Album Reviews: Blondie, Dua Lipa, Aussie electro and more

Closed Circuits: Australian Alternative Electronic Music of the 70’s and 80’s
★ ★ ★ ★ ★

This amazing collection of long forgotten tunes is brilliant. 24 artists, decades ago, who were pushing the boundaries and creating new sounds. The Metronomes kicks things off with A Circuit Like Me, a piece of computer love, The Reels early work sound as if they were a hipster band on JJJ last week, Wirlywird’s Window to the World is dark and grungy, And an A’s Affirmation is a glorious 7 minute long epic, Shower Scene from Psycho’s take on Johnny Young’s Cara-Lyn is glorious.


★ ★ ★ ★


Four decades of making music and Blondie are still firing on all cylinders. Their latest album features songs written by Blood Diamond’s Dev Hynes, David Sitek from TV on the Radio, Johnny Marr, Sia and Charli XCX. Get ready to sing-a-long, it’s almost power pop all the way, with only a few slower tracks to catch your breath. Blondie’s cover of the an Unkindess’ tune Fragments closes the album and it’s far superior to the original, Debbie Harry voice brings the melodramatic song to life.       


Aldous Harding
★ ★ ★ ★

The second album from New Zealand’s Aldous Harding builds upon her first release. Produced by regular P.J Harvey collaborator John Parish it retains the folky, pastoral sound of her debut while adding unexpected backing vocals, and electronic flourishes. Standout tracks include Imagining My Man, Party, Horizon – which features trance inducing repetitive vocals, and the beautifully titled What If The Birds Aren’t Singing, They’re Screaming. Check out her debut album and enjoy them both.


The Underside of Power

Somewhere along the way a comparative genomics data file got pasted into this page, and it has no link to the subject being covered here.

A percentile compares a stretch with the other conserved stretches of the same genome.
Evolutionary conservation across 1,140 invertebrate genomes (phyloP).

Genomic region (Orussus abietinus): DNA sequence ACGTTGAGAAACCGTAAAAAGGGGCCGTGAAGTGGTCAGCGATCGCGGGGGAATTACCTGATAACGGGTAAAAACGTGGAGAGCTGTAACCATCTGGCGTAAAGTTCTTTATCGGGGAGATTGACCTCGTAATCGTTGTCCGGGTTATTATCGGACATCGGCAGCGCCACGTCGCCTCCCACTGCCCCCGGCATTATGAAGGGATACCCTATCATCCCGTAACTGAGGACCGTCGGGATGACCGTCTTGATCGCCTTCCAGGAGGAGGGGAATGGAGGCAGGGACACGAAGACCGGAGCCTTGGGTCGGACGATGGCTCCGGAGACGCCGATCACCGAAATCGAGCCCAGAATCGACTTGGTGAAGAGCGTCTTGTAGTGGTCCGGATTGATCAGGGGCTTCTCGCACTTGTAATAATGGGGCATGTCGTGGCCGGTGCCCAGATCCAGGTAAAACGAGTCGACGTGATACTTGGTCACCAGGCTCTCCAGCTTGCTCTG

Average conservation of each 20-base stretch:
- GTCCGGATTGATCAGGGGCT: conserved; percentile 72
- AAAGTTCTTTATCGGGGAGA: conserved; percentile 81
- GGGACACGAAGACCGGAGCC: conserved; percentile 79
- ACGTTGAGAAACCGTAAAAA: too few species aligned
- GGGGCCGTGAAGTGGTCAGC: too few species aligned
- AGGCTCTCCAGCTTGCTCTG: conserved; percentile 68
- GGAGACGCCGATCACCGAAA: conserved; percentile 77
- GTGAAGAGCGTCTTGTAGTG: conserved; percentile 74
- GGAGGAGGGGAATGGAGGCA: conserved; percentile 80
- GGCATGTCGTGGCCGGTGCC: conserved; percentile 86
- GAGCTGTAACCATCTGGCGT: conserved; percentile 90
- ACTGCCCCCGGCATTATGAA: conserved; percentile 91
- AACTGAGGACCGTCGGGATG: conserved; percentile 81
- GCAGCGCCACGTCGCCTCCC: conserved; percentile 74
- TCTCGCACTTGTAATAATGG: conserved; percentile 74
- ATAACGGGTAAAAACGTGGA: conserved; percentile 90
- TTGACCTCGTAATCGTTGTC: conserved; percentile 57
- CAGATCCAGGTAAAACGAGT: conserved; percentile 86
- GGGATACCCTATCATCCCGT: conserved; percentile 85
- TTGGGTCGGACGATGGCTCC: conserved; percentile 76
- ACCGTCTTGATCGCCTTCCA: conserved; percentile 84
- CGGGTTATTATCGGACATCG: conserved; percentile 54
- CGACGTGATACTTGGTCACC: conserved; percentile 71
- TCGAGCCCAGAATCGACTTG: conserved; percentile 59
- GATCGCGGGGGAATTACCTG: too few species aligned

★ ★ ★

Algiers’ sound is a mix of punk, southern gospel and blues. It’s a dark, desolate sound than creates a foreboding atmosphere. The Underside of Power mixes sharp guitars riffs, with vocals that recall some of the soul greats. Plague Years has an epic sparse sound, with electronic tingles and droning percussion. As the album goes on things become more abstract Bury Me Standing is filled with ominous hums and a muffled saxaphone. Closing track The Cycle/The Spiral/Going Down Slowly is a psychedelic opus.  


Dua Lipa
Self Titled  
★ ★ ★

Dua Lipa’s debut aims to put her alongside Katy Perry, Sia and Jessie J at the top of the pop charts, and there’s a good chance this album could do it. Seventeen tracks of catchy pop filled with the latest sounds including the already successful singles Be the One, Hotter Than Hell and Blong Your Mind (Mwah). Some of the tunes are a bit forgettable, but there’s a enough solid tunes here to make this a good pop album.




Sam Amidon
The Falling Mountain
★ ★ ★ 

Strumming a guitar, with a piano trickling in, Sam Amidon’s carefree album begin with  peaceful and beguiling sound. Amidon, who is the husband of folkster Beth Orton, is an established artist with half a dozen albums under his belt, but this is his first album of original material. Juma Mountain is reminiscent of Nick Drake, while the percussive Blackbird is a charming tune. The final track April takes a massive journey into what could fairly be described as hillbilly jazz.     



Benjamin Booker
★ ★ ★ ★ ★

Right On You, the opening track is classic rock with extra psychedelic swirls, but Benjamin Booker traverses many sounds on his second release, Motivation is soulful mixing Booker’s husky vocals with violins and laid back beats. Witness, which features the legendary Mavis Staples, is a civil rights song for the new century, The Slow Drag Under is sultry and funky, while Believe is like a soul standard. This is an album that deserves to be held in high regard.



Graeme Watson

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